A common scenario on a photo shoot is the need to delete files to create space on a hard drive. Rather than move these files or folders to the Trash and then empty it, a better solution is to use the Terminal and rm -i or rm -fR.

** Warning, the latter -fR option is very powerful. It will recursively delete everything within a folder and will not ask you before removing. Be absolutely sure you have the correct target folder before issuing this command. There is no going back!

Here's how I would go about deleting a large amount of data on a drive that I was 100% sure was backed up.

A. Create a folder called "_DELETE-ME" (you can name it anything)
B. Move everything I want to delete inside this folder. 
C. Use the Terminal and type: 

rm -fR _DELETE-ME

#5. mv - Move files

Above we mentioned moving files. To move both files and directories/folders, you should type:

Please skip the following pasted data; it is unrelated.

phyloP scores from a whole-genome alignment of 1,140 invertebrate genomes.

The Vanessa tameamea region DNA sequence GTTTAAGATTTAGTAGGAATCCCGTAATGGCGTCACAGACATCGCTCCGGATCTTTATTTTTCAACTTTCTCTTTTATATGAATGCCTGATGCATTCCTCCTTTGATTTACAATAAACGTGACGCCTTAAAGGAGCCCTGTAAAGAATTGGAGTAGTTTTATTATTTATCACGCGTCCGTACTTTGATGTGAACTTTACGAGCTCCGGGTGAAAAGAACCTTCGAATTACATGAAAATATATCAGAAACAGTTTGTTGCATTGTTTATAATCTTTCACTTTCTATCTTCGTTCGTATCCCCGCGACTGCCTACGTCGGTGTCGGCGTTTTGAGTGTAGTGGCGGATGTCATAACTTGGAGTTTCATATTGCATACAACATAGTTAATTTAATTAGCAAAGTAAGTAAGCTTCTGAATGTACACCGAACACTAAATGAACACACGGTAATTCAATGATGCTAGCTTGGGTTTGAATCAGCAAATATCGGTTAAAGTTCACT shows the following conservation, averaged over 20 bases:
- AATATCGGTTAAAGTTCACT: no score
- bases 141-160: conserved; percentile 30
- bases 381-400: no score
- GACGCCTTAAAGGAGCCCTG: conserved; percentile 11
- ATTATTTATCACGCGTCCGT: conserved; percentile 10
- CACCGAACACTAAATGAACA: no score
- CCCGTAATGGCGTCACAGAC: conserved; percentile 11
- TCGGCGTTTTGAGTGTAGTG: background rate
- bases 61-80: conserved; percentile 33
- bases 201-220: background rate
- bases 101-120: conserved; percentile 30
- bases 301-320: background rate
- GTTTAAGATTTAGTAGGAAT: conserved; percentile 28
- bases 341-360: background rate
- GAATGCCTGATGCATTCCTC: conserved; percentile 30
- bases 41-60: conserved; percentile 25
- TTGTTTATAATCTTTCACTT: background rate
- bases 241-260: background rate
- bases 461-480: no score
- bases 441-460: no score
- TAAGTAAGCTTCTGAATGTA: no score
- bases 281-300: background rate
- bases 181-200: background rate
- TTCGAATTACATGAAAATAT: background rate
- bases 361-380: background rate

mv fileName /newLocation/

#6. cp - Copy files

Exactly the same as mv, but this time we use cp.

cp fileName /newLocation

#7. du -skh * - locate what's using all your hard drive space!

This is an awesome command and a great way to discover what files and folders are eating up your hard drive space. Try taking a glance at your own system now by typing:

du -skh ~/*

You will quickly see a list of all files and folders within your home directory and their respective sizes. This is a much faster method than using the Finder.

#8. setfile -d '11/15/2016 17:50:10' folderName

Have you ever had a copy operation interrupted and ended up with a grayed out folder that you are unable to open?

In these instances most of the data probably copied, so it's a shame to remove the grayed out folder and start the copy over. Rather, let's fix it and then Chronosync back to the folder to finish the copy.

To fix these corrupted folders, we need to set the date attribute of the directory. Here's the command to return the directory to a normal color and status, which allows you to open and work with the folder once again.